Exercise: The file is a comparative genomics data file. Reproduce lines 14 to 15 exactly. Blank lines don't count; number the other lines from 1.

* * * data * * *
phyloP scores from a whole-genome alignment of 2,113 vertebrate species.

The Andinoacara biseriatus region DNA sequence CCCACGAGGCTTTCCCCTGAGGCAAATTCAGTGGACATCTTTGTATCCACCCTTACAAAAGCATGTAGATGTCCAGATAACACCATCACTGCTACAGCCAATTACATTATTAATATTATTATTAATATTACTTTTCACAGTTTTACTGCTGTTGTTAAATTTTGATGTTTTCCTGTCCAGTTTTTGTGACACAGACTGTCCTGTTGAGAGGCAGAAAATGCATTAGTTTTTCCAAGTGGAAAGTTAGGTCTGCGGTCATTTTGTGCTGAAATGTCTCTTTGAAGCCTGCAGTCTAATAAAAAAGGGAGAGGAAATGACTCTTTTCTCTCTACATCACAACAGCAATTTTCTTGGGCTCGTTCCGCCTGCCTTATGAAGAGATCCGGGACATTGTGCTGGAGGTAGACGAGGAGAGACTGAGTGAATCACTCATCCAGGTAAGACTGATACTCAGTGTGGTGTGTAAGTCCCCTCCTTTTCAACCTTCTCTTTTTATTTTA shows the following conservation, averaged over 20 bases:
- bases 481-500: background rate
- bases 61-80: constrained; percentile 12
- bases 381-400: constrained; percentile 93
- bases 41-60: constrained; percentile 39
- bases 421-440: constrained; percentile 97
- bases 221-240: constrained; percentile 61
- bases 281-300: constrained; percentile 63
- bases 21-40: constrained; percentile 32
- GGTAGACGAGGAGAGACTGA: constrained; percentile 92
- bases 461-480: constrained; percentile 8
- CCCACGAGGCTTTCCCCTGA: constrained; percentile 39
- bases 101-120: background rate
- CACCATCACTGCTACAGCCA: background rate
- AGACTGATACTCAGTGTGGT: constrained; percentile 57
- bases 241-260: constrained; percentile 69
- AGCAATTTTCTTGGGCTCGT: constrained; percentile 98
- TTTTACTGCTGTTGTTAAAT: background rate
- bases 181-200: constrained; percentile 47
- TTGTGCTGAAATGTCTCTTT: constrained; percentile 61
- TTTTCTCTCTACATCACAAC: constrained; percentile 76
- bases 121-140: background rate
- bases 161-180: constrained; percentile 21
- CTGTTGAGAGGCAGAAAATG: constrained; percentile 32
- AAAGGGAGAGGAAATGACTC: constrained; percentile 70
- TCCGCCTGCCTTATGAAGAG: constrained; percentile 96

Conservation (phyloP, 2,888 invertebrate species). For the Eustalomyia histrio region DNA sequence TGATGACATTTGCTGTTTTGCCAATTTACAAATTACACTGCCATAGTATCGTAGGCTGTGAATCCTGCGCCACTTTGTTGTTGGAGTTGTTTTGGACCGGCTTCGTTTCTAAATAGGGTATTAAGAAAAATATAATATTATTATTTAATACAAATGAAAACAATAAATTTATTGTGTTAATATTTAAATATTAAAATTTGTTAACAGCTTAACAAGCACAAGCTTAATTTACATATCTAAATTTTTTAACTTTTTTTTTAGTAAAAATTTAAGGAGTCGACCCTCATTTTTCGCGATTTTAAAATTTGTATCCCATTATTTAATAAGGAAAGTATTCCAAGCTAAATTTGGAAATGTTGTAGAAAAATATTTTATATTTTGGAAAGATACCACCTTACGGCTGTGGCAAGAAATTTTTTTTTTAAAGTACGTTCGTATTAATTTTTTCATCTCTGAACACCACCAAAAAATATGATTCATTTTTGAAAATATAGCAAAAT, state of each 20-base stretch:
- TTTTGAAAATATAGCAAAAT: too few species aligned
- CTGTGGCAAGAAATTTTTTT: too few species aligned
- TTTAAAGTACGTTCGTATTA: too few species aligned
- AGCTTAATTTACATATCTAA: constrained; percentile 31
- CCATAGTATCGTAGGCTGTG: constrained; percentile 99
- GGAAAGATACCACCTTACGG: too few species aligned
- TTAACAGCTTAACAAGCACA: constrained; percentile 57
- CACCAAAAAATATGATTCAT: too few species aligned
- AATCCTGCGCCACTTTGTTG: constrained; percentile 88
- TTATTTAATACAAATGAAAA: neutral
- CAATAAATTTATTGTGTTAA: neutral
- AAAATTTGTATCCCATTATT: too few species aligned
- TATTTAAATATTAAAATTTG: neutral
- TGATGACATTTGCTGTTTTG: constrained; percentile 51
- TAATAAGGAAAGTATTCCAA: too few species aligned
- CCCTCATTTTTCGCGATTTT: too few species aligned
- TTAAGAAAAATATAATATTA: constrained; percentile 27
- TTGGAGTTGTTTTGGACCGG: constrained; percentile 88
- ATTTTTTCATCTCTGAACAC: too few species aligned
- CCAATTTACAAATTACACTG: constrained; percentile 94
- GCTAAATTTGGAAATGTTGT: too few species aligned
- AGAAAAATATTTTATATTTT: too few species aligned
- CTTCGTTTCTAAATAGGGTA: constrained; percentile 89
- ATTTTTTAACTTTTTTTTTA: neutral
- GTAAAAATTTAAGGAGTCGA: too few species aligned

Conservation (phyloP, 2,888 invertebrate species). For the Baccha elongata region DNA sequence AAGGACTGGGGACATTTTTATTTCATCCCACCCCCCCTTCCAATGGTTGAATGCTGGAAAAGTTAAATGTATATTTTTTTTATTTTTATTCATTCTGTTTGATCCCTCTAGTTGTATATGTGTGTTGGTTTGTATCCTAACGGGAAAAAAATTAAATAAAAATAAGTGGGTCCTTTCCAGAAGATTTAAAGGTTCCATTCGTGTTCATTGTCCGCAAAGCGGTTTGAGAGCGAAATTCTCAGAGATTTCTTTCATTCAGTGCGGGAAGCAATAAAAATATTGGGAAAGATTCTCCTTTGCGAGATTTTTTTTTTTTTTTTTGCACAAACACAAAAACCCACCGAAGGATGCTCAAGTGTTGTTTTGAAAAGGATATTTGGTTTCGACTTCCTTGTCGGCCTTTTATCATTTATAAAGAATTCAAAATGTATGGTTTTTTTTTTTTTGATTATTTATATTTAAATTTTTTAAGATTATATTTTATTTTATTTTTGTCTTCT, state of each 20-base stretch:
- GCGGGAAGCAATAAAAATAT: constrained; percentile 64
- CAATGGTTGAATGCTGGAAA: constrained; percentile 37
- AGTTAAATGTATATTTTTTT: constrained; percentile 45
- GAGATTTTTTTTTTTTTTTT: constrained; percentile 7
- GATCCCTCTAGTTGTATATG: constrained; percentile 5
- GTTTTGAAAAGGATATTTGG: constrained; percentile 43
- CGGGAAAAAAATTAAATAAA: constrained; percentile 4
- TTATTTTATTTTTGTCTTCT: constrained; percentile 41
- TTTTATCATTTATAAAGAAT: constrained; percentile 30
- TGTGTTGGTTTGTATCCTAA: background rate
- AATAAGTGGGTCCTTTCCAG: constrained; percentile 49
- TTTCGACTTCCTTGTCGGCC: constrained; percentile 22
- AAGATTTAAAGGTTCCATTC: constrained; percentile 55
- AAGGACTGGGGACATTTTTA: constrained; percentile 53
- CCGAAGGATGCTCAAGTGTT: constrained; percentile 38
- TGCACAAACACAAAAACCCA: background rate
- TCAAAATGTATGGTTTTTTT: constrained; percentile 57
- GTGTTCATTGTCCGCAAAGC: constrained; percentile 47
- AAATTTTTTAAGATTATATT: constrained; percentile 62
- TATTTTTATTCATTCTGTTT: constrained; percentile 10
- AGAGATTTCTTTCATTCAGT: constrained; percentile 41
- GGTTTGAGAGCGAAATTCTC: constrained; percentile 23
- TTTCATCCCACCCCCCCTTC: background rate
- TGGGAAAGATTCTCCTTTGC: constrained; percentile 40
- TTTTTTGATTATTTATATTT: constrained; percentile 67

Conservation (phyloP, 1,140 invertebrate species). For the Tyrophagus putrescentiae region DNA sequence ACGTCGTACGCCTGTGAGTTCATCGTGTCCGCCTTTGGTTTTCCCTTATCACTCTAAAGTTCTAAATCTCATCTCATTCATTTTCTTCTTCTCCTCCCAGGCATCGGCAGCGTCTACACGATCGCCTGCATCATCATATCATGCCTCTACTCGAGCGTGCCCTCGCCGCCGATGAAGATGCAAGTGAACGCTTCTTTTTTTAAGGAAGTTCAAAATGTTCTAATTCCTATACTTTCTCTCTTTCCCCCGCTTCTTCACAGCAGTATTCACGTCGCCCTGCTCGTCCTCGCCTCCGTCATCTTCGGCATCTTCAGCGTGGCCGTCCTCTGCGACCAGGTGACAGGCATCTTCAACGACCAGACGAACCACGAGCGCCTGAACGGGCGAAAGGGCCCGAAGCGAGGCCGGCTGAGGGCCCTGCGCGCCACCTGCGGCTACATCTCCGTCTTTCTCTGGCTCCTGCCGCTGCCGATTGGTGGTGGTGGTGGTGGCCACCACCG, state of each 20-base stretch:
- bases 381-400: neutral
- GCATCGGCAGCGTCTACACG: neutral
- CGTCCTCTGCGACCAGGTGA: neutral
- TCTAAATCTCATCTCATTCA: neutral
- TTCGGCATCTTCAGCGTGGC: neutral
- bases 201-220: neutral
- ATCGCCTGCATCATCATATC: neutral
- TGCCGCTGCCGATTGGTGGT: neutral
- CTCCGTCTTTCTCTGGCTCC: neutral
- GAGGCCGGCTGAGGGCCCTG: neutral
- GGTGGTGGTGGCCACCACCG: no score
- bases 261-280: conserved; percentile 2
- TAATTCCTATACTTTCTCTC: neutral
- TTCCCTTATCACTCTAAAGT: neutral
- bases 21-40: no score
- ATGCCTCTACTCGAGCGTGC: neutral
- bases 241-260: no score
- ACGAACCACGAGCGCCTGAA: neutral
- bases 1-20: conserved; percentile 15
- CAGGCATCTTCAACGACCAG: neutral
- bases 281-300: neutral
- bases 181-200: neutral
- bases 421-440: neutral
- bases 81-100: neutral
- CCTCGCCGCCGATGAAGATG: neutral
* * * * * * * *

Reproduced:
- bases 101-120: background rate
- CACCATCACTGCTACAGCCA: background rate